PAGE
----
SOMETIME, around 4 June 2009 I reported on the first vertical garden in Puerto Rico in the the Golden Mile area in Hato Rey. A piece of manure well documented in that post. Worth mentioning that this geniouses are probably in the millionaire scam of lawn/palm planting/propagating/selling of Gonzalez Bauza from Gramas Lindas, who is in turn a partner of NOSFERATU Candelabro, the bufoon and writer, guru of landscape maintenance installation, fruit grafted trees, in this pathetic concrete asphalt isle. It is all in the family.

Well, yesterday I went to check this aberration(vertical garden) noticing the first plants are already dead or in the process. Lucky fellows considering that the whole May, and June have been more rainy than the average. Besides the problems that will make
this monster fail, is the constant sun: morning to afternoon and the microclimate created by the concrete surroundinds, and pavement. Since the plants have no nutrients except water from pipes...you may guess how much longer they will remain with us.

On other fronts. Check please, the pictures out to the right of the blog...Rio Piedras
Botanical Garden front entrance installation. If you look carefully you will observe
a compacted soil. Well? Guess what...The scam artists bought the grass from Gramas Lindas in squares and placed them on the compacted soil. Result? There are weeds as tall as the the shitty yellowing turf. Already half dead. It looks horrendous and getting worse as the ugly abused plants grow.

But that is not the worst site I had the pleasure to view. Yesterday was ecoturism day and I went to Carolina, a clean, very clean and ugly town, with a dead downtown, almost a ghost town. I used a secondary road the 65th Infantry. All the median is now overcrowded with half dead palms, chefferas, red acaliphas and some ornamental grass. Hundreds of them.

NOW if you want to go to the airport or to CAROLINA you have to watch the painful to the eyes installations: hundreds of palms, about ten percent already dead, at a cost of 2 million bucks! A total rip off from these politically connected nurseries, ripping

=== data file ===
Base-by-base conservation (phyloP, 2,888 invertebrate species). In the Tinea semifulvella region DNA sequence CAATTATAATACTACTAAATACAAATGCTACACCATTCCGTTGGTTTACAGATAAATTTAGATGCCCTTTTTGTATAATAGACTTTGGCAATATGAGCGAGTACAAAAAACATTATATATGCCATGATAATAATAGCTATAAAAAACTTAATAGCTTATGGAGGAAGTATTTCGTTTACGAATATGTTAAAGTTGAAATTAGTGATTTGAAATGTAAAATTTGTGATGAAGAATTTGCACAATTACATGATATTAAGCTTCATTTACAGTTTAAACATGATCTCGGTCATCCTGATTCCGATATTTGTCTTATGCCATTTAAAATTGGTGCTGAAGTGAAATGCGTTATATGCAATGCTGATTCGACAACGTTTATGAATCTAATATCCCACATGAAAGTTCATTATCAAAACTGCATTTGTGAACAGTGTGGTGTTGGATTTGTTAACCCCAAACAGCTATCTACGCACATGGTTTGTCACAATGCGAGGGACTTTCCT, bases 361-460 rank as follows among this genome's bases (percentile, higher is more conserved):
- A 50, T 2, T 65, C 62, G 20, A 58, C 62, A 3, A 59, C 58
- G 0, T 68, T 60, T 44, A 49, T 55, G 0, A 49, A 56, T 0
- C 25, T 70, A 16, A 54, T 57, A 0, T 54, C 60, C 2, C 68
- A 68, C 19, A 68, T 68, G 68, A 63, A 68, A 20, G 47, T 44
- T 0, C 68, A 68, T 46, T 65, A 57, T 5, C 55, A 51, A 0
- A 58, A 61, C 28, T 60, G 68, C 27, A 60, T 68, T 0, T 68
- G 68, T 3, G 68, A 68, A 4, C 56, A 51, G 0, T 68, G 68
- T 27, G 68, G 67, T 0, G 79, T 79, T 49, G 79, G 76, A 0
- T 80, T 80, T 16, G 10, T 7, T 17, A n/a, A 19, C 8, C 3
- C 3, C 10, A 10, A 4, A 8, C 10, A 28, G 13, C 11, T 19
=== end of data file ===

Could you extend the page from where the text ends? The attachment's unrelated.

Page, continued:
off left and right the fools in government, without any knowledgeable, humble servant as yours truly to stop it.


YOU MAY NOT BELIEVE IT, yet it is true. 007 Department of Natural Resources, the same agency that allows the total rip off of all flora/fauna in Puerto Rico, the former Island of Enchantment, re-baptized by yours truly, Concreteasphalt Island, 'regulates' HUNTING during certain months, days
and holidays with firearms or bow and arrow.

I discovered this hidden treasure in my archives from 1977. This 007 agency, with license to
kill, with it or without, used to give away information kits about any imaginable issue
about ecology/environment. Mangroves, turtles, mines, caves, rivers, birds you name it. Laughable even sad, it that this agency has more regulations than the US Army, without any possibility to enforce them, or minimal desire. Constantly being bribed by politicians or the free enterprise, particularly when constructions are the issue. Recursos Naturales is our ALI BABA and the forty thieves. In your countries, it is probably the same, at least in some. Money makes the world go around......


1. Zenaida aurita Zenaida dove
2. Zenaida asiatica White-winged dove
3. Zenaida macroura Morning doe

4. Columba squamosa Red-necked pigeon

5. Aythya affinis Lesser scaup
6. Aythya collaris Ring-necked duck
7. Anas americana American wigeon/ baldpate